Saturday, January 26, 2008

Untraceable, That's What You Are

It all started with Boris Karloff and those cheap thrillers he made in the '30s and '40s about some kind of criminal -- gangster, accidental killer, mad doctor, what have you -- who returns to exact vengeance on a group of random victims in picturesque ways.  Or maybe it was Agatha Christie with "Ten Little Indians" (among other, less PC titles) about random individuals being offed for their one connection.  Or maybe it goes back even earlier than that…whatever!  Enough of the Pauline Kael-esque background.  The whole thing is updated, with the killer streaming his crimes to an internet audience who can hurry death along just by logging on to his web site.
They all spawned Saw, and now Untraceable offers a somewhat more domesticated take on the mad revenge film.  There aren't as many deaths and though they get rather hard to watch, they hardly achieve Saw's level of surgical smut.  And, of course, Untraceable has one huge asset in Diane Lane, who I like to think of as the thinking straight man's sex symbol.  She delivers the usual warm, multi-layered performance, even if the material doesn't give her as much to work with as she had in Hollywoodland.  Gregory Hoblit directs as though he knows the difference between a TV episode and a movie, so there are some great tracking shots to help generate suspense.
But why, oh, why, does everybody have to come down with a case of the stupids to motivate the third act confrontation?  I'm not going to spoil anything, so I'll just marvel at the way Lane's seasoned FBI agent walks into the motel room where she's staying to avoid the serial killer, discovers someone's been in there and doesn't call for help!  How fracked is that, as they might say on Battlestar Galactica!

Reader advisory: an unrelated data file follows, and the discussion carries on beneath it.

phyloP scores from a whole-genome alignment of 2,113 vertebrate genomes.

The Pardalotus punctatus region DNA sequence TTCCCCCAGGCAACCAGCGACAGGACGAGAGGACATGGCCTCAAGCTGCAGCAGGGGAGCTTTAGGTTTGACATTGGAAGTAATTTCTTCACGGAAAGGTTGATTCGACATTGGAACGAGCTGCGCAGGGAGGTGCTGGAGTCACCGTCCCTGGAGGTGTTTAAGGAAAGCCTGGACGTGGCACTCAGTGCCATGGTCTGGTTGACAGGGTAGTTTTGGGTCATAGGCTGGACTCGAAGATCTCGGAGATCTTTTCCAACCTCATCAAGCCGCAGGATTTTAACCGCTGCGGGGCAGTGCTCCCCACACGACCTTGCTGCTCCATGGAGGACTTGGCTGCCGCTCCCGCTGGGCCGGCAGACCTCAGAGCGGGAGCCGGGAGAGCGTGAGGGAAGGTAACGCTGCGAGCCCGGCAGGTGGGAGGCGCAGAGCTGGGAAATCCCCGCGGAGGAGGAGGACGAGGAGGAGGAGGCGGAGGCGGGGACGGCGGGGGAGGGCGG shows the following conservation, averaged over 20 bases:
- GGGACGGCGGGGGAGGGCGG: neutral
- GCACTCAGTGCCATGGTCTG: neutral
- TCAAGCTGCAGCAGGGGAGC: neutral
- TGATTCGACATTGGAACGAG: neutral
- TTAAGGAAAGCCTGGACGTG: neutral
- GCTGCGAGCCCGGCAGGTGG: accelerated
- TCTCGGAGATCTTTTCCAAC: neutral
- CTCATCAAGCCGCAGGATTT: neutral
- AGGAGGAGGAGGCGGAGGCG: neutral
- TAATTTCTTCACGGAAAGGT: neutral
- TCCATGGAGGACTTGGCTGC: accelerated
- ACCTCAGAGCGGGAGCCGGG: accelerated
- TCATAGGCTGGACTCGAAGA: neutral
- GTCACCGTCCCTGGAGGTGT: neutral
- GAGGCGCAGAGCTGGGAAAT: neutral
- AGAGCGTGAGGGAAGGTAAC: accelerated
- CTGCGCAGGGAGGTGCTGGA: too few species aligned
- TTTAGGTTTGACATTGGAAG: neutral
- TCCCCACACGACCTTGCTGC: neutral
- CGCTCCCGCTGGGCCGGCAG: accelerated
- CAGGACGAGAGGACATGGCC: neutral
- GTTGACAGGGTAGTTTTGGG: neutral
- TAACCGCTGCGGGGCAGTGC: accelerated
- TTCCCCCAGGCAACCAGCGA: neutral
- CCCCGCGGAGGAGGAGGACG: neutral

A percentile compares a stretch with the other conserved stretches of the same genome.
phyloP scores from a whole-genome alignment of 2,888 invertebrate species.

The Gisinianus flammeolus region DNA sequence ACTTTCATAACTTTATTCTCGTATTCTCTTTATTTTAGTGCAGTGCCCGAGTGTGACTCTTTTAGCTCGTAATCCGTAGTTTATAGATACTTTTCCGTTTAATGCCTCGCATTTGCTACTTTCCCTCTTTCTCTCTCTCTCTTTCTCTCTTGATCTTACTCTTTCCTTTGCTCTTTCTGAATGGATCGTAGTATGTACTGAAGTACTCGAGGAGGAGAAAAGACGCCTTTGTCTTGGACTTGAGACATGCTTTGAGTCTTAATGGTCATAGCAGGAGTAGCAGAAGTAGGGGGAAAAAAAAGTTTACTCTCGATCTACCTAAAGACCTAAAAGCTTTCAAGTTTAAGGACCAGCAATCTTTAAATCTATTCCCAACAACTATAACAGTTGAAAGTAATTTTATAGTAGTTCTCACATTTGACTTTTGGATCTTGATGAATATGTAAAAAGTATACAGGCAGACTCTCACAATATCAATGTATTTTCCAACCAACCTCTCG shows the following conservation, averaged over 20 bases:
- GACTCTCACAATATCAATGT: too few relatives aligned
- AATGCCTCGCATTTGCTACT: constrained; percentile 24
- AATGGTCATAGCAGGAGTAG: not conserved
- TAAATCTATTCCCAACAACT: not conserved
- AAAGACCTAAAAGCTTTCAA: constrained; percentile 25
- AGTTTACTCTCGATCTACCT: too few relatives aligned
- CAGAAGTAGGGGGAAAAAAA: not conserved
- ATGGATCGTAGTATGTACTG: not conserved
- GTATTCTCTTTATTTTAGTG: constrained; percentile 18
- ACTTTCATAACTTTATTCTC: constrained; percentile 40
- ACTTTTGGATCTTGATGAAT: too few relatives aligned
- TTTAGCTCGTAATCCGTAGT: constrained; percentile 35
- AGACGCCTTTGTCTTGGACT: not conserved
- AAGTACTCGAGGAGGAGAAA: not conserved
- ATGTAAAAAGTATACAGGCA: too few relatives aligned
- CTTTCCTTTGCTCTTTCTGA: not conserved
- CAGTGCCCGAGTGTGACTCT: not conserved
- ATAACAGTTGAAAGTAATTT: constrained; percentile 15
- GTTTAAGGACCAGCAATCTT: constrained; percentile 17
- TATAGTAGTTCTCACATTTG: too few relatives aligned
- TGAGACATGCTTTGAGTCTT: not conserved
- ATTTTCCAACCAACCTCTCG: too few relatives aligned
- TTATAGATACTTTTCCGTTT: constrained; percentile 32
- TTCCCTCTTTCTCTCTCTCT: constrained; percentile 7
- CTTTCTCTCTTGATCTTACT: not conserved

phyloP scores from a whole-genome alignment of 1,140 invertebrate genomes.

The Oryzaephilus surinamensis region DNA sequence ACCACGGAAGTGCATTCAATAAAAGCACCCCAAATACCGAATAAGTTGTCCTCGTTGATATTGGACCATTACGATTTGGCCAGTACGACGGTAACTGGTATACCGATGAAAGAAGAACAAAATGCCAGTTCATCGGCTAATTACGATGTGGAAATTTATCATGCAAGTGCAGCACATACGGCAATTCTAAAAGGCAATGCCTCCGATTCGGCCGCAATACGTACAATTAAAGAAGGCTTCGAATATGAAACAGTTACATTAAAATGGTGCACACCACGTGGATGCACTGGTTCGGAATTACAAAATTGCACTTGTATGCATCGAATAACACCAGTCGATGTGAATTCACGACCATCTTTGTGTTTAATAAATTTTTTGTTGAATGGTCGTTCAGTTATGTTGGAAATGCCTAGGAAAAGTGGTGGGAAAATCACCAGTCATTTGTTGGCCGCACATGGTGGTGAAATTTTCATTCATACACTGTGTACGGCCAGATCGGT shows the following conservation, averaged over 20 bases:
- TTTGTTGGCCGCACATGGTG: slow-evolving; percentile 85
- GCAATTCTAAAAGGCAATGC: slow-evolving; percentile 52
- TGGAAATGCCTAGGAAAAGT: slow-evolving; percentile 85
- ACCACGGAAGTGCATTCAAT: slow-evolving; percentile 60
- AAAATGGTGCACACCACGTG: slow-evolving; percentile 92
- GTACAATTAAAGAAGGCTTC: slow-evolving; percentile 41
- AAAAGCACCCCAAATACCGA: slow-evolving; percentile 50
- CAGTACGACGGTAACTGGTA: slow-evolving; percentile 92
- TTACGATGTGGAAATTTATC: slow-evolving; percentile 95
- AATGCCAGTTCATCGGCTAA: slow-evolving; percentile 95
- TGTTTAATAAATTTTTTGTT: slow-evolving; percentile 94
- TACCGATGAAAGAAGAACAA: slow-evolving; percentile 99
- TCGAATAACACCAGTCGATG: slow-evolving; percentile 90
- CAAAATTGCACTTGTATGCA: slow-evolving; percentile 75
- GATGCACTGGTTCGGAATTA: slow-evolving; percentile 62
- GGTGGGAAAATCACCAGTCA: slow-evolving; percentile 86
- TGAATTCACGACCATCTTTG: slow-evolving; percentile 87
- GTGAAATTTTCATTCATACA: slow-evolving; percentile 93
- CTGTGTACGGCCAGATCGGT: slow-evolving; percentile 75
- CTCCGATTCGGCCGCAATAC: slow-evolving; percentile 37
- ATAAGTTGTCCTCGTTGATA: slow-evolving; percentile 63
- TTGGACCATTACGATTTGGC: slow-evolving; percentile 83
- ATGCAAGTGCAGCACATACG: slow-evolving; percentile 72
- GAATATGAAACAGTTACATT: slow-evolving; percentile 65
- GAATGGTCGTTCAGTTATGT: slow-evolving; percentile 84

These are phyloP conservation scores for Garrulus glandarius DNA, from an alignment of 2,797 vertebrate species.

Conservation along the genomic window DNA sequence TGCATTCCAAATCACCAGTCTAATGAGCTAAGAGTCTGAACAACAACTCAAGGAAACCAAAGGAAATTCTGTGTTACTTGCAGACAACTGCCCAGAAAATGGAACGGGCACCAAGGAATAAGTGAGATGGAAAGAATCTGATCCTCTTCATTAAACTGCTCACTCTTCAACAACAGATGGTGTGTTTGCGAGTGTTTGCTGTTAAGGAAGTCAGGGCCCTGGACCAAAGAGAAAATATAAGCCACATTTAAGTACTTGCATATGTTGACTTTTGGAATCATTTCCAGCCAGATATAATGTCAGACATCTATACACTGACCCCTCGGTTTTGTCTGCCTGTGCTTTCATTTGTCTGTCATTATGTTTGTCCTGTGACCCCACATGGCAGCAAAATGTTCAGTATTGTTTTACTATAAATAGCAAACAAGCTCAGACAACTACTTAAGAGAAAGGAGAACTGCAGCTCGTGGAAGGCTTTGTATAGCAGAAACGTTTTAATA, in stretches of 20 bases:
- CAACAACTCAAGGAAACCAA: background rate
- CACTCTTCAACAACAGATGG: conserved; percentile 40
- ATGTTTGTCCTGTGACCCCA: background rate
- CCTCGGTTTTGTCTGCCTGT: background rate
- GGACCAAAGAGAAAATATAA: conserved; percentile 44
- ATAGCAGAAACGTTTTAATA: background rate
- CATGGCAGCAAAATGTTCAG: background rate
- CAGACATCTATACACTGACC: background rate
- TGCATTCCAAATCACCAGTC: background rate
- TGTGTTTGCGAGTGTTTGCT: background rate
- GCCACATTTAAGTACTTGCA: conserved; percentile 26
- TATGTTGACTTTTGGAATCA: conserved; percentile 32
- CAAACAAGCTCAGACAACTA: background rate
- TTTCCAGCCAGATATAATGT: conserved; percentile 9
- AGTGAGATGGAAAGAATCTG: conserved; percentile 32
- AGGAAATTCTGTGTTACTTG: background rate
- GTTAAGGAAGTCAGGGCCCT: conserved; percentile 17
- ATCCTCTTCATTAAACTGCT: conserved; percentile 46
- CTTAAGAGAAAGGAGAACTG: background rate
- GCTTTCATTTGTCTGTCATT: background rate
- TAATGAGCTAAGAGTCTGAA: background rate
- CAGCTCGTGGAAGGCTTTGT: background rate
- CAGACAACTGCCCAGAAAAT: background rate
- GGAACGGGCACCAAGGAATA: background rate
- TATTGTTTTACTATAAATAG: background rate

The film also has a very strange gay subtext, and not just because it co-stars studly Billy Burke and cuddle-worthy Colin Hanks.  An early suspect is a gay computer geek with a basement full of pirated porn about policemen, and he veritably trills at the thought of being arrested by Burke and his partner.  One of the victims gets lured into what looks like a blind date with the killer (it's really an ebay transaction gone horribly wrong, but I don't think guys who collect model trains or whatever this fellow's after flirt quite so vigorously).  And the killer lures another guy to his death by masquerading as a hot babe he met through an internet dating service. 
>Perhaps I'm ascribing more intent to a film that really only seems out to scare the audience, which this does pretty well.  The audience at my multiplex was small, but then it was the first show.  They were also very respectful.  It reminded me of the crowd when I saw Cloverfield last week, another scary picture with strange lapses of logic (like the world's longst-lasting camcorder battery).  It'll be interesting to see how Ms. Lane, who's somewhat older than the mean age considered bankable in Hollywood, does at the box office.


LCM said...

LCM: (smiling grandly) Darling, I saw nobody made a comment and I just felt bad. (nodding knowingly) Darling - you've had a nose hair sticking out - it's really long. (taking tweezers) PLUCK! (ignoring the screams) I'm putting this in the jar with the others, darling. And no - I won't try to auction them like I did that time with your short n' curlies.

Well I Just Didn't Make Much On That, Despite All The Hooplah

Glitter Queen said...

That wasn't hooplah. That was me screaming when the mimes started pulling it all out.